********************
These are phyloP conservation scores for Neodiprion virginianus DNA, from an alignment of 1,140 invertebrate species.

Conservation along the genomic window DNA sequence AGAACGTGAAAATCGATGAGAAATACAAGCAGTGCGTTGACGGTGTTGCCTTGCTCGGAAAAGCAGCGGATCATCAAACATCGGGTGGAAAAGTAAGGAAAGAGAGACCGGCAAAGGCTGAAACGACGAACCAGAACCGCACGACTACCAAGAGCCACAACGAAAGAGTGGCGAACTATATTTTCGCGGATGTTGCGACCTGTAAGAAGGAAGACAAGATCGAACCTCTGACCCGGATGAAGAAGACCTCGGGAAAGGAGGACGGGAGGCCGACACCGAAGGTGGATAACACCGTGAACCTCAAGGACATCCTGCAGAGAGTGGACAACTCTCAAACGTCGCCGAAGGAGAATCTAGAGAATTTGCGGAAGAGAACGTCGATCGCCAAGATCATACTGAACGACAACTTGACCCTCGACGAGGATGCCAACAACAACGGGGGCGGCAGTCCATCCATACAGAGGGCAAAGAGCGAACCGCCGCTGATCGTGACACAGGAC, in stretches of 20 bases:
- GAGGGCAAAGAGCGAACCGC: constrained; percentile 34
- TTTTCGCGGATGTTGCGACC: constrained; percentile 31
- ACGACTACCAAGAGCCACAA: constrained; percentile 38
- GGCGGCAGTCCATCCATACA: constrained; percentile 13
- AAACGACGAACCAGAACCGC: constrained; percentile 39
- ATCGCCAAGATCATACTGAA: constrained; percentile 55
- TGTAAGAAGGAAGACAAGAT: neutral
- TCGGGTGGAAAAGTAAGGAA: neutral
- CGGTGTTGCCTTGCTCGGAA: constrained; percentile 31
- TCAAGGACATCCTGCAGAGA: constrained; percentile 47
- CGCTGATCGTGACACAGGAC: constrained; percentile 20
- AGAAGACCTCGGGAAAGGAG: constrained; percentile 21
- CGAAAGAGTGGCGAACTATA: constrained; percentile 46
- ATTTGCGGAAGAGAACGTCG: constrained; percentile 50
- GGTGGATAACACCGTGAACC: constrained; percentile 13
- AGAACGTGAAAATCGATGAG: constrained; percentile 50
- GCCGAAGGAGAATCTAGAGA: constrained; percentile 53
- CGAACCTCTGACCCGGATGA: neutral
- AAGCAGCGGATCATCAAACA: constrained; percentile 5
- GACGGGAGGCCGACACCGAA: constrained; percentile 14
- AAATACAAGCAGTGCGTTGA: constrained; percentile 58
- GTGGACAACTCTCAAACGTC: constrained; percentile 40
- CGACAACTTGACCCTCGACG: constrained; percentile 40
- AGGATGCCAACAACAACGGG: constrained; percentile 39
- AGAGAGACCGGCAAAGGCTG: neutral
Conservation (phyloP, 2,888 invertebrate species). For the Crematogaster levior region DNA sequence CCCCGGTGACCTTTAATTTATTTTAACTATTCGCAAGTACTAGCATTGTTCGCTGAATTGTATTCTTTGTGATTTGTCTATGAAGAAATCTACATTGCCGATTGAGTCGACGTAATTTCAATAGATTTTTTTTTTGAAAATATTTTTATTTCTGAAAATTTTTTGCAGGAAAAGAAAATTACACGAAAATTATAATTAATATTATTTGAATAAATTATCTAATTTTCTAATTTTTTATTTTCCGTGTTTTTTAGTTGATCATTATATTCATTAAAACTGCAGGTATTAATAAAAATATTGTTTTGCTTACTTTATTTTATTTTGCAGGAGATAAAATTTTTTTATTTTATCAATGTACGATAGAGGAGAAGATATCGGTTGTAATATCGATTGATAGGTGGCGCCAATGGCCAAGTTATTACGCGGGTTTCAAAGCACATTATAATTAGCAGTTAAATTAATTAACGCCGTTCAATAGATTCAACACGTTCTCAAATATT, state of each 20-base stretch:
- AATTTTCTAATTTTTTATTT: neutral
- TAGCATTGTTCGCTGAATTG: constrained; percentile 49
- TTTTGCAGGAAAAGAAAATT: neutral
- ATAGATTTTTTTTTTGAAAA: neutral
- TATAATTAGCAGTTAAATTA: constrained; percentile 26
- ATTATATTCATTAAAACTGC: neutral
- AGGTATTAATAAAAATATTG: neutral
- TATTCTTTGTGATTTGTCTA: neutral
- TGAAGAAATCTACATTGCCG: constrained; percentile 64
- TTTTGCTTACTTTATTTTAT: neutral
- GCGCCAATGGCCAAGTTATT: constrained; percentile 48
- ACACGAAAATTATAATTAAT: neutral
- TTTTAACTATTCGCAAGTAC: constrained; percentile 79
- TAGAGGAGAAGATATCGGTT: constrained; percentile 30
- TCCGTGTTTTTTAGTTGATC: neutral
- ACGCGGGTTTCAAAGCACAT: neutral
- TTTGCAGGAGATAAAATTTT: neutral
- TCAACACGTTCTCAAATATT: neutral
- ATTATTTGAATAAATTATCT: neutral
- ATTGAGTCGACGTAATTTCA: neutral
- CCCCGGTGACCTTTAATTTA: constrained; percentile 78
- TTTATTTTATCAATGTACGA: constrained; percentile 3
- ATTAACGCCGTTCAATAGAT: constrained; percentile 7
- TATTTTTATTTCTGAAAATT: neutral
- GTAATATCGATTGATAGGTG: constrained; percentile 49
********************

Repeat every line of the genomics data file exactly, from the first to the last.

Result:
These are phyloP conservation scores for Neodiprion virginianus DNA, from an alignment of 1,140 invertebrate species.

Conservation along the genomic window DNA sequence AGAACGTGAAAATCGATGAGAAATACAAGCAGTGCGTTGACGGTGTTGCCTTGCTCGGAAAAGCAGCGGATCATCAAACATCGGGTGGAAAAGTAAGGAAAGAGAGACCGGCAAAGGCTGAAACGACGAACCAGAACCGCACGACTACCAAGAGCCACAACGAAAGAGTGGCGAACTATATTTTCGCGGATGTTGCGACCTGTAAGAAGGAAGACAAGATCGAACCTCTGACCCGGATGAAGAAGACCTCGGGAAAGGAGGACGGGAGGCCGACACCGAAGGTGGATAACACCGTGAACCTCAAGGACATCCTGCAGAGAGTGGACAACTCTCAAACGTCGCCGAAGGAGAATCTAGAGAATTTGCGGAAGAGAACGTCGATCGCCAAGATCATACTGAACGACAACTTGACCCTCGACGAGGATGCCAACAACAACGGGGGCGGCAGTCCATCCATACAGAGGGCAAAGAGCGAACCGCCGCTGATCGTGACACAGGAC, in stretches of 20 bases:
- GAGGGCAAAGAGCGAACCGC: constrained; percentile 34
- TTTTCGCGGATGTTGCGACC: constrained; percentile 31
- ACGACTACCAAGAGCCACAA: constrained; percentile 38
- GGCGGCAGTCCATCCATACA: constrained; percentile 13
- AAACGACGAACCAGAACCGC: constrained; percentile 39
- ATCGCCAAGATCATACTGAA: constrained; percentile 55
- TGTAAGAAGGAAGACAAGAT: neutral
- TCGGGTGGAAAAGTAAGGAA: neutral
- CGGTGTTGCCTTGCTCGGAA: constrained; percentile 31
- TCAAGGACATCCTGCAGAGA: constrained; percentile 47
- CGCTGATCGTGACACAGGAC: constrained; percentile 20
- AGAAGACCTCGGGAAAGGAG: constrained; percentile 21
- CGAAAGAGTGGCGAACTATA: constrained; percentile 46
- ATTTGCGGAAGAGAACGTCG: constrained; percentile 50
- GGTGGATAACACCGTGAACC: constrained; percentile 13
- AGAACGTGAAAATCGATGAG: constrained; percentile 50
- GCCGAAGGAGAATCTAGAGA: constrained; percentile 53
- CGAACCTCTGACCCGGATGA: neutral
- AAGCAGCGGATCATCAAACA: constrained; percentile 5
- GACGGGAGGCCGACACCGAA: constrained; percentile 14
- AAATACAAGCAGTGCGTTGA: constrained; percentile 58
- GTGGACAACTCTCAAACGTC: constrained; percentile 40
- CGACAACTTGACCCTCGACG: constrained; percentile 40
- AGGATGCCAACAACAACGGG: constrained; percentile 39
- AGAGAGACCGGCAAAGGCTG: neutral
Conservation (phyloP, 2,888 invertebrate species). For the Crematogaster levior region DNA sequence CCCCGGTGACCTTTAATTTATTTTAACTATTCGCAAGTACTAGCATTGTTCGCTGAATTGTATTCTTTGTGATTTGTCTATGAAGAAATCTACATTGCCGATTGAGTCGACGTAATTTCAATAGATTTTTTTTTTGAAAATATTTTTATTTCTGAAAATTTTTTGCAGGAAAAGAAAATTACACGAAAATTATAATTAATATTATTTGAATAAATTATCTAATTTTCTAATTTTTTATTTTCCGTGTTTTTTAGTTGATCATTATATTCATTAAAACTGCAGGTATTAATAAAAATATTGTTTTGCTTACTTTATTTTATTTTGCAGGAGATAAAATTTTTTTATTTTATCAATGTACGATAGAGGAGAAGATATCGGTTGTAATATCGATTGATAGGTGGCGCCAATGGCCAAGTTATTACGCGGGTTTCAAAGCACATTATAATTAGCAGTTAAATTAATTAACGCCGTTCAATAGATTCAACACGTTCTCAAATATT, state of each 20-base stretch:
- AATTTTCTAATTTTTTATTT: neutral
- TAGCATTGTTCGCTGAATTG: constrained; percentile 49
- TTTTGCAGGAAAAGAAAATT: neutral
- ATAGATTTTTTTTTTGAAAA: neutral
- TATAATTAGCAGTTAAATTA: constrained; percentile 26
- ATTATATTCATTAAAACTGC: neutral
- AGGTATTAATAAAAATATTG: neutral
- TATTCTTTGTGATTTGTCTA: neutral
- TGAAGAAATCTACATTGCCG: constrained; percentile 64
- TTTTGCTTACTTTATTTTAT: neutral
- GCGCCAATGGCCAAGTTATT: constrained; percentile 48
- ACACGAAAATTATAATTAAT: neutral
- TTTTAACTATTCGCAAGTAC: constrained; percentile 79
- TAGAGGAGAAGATATCGGTT: constrained; percentile 30
- TCCGTGTTTTTTAGTTGATC: neutral
- ACGCGGGTTTCAAAGCACAT: neutral
- TTTGCAGGAGATAAAATTTT: neutral
- TCAACACGTTCTCAAATATT: neutral
- ATTATTTGAATAAATTATCT: neutral
- ATTGAGTCGACGTAATTTCA: neutral
- CCCCGGTGACCTTTAATTTA: constrained; percentile 78
- TTTATTTTATCAATGTACGA: constrained; percentile 3
- ATTAACGCCGTTCAATAGAT: constrained; percentile 7
- TATTTTTATTTCTGAAAATT: neutral
- GTAATATCGATTGATAGGTG: constrained; percentile 49